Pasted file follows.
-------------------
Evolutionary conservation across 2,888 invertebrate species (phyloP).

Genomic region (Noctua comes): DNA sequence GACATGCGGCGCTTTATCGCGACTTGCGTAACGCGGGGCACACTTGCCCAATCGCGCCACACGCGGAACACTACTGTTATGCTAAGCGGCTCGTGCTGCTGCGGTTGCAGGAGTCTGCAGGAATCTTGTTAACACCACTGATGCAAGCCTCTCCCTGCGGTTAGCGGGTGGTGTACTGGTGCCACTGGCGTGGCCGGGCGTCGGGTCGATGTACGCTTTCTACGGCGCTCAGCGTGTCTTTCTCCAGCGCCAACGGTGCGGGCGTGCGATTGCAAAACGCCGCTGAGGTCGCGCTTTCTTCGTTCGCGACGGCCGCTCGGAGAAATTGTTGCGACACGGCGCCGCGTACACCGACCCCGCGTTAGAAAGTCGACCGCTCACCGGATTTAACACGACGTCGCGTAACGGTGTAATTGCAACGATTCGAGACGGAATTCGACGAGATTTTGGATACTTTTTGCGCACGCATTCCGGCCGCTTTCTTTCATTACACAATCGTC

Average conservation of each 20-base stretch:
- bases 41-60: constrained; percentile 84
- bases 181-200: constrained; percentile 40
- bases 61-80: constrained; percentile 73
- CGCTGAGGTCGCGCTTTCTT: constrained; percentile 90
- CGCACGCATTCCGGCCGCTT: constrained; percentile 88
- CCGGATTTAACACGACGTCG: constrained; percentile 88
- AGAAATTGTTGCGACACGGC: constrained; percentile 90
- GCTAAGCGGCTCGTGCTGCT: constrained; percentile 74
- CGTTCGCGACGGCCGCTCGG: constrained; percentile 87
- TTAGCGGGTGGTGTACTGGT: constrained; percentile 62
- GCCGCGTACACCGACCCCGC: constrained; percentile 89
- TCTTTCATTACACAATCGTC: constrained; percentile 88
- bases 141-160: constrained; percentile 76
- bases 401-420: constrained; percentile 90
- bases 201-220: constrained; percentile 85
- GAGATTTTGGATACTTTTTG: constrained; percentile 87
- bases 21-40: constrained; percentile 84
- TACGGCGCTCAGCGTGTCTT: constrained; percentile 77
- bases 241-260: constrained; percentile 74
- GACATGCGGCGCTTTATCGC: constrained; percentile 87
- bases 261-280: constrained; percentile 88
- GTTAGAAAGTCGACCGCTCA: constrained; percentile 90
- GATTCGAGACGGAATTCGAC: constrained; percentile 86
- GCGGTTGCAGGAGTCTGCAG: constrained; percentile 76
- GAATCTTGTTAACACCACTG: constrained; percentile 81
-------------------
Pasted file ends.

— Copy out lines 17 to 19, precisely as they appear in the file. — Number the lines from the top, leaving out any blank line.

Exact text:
- bases 401-420: constrained; percentile 90
- bases 201-220: constrained; percentile 85
- GAGATTTTGGATACTTTTTG: constrained; percentile 87